Joe Whittaker is a Research Fellow at ICCT. He is a joint PhD student at Swansea University in Wales and Leiden University in the Netherlands, and he is also a graduate teaching assistant in the College of Law & Criminology at Swansea. His research is focused on online radicalisation in the ‘Web 2.0’ era, evaluating whether the increased interactivity offered by social media has led to the Internet playing a greater role than previously thought. Joe is also affiliated with the Cyberterrorism Project in Swansea which, like ICCT, is internationally renowned and takes an interdisciplinary approach to different aspects of Terrorism Studies.
Joe has an MA with distinction from the University of Hull, reading International Politics (with a focus towards the Middle East), and a first-class degree also from the University of Hull, reading Politics & Philosophy. Outside of Terrorism Studies, Joe has research interests in political polarisation on social media and heuristic decision making.
The aim of this essay is to trace the evolution of extreme right-wing violence by paying close attention to its changing patterns from the late nineteenth century to the present. Its basic subject is the specific form of violent actions that have historically emerged from the Right. As such, it takes the form of a […]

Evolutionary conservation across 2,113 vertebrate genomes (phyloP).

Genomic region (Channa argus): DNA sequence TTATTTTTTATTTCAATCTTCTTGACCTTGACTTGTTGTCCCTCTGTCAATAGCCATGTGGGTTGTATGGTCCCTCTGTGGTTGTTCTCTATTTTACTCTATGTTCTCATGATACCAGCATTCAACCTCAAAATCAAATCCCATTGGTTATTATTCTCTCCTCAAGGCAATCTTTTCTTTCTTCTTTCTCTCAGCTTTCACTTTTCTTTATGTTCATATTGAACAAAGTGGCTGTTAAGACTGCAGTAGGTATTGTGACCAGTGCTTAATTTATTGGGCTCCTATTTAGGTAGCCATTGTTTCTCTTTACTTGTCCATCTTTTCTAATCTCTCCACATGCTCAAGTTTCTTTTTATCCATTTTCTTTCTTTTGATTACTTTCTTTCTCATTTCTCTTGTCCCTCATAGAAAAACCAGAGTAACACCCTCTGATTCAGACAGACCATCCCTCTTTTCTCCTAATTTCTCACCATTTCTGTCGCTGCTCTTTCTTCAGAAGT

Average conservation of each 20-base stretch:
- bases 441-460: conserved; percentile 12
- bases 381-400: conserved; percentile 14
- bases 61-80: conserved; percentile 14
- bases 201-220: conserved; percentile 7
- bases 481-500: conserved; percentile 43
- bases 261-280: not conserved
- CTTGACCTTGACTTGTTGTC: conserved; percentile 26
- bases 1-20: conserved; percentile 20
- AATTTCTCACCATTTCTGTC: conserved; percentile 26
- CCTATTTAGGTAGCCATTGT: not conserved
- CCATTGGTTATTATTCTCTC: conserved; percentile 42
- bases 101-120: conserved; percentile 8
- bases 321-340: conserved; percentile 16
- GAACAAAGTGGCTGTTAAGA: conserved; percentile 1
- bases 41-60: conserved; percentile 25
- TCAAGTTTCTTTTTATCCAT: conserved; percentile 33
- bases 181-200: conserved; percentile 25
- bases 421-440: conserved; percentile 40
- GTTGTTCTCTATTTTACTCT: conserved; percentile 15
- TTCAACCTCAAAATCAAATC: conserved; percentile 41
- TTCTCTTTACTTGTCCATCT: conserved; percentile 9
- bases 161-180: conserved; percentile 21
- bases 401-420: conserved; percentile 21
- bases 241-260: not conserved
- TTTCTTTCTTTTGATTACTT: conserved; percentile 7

The influence of social media on the spread of violent extremist narratives and online radicalisation processes has recently become a focal point for research in the fields of Preventing and Countering Violent Extremism; however, most of the studies thus far have focused on Western countries and have often been aimed at analysing phenomena such as […]
Over the past few years, several major far-right terrorist attacks have been accompanied by detailed, published manifestos, which outline ideology, motivation, and tactical choices. Given that such manifestos are rapidly becoming an essential part of far-right violence, they urgently require more detailed analysis. In this Policy Brief, Jacob Ware assesses the manifestos for common themes, […]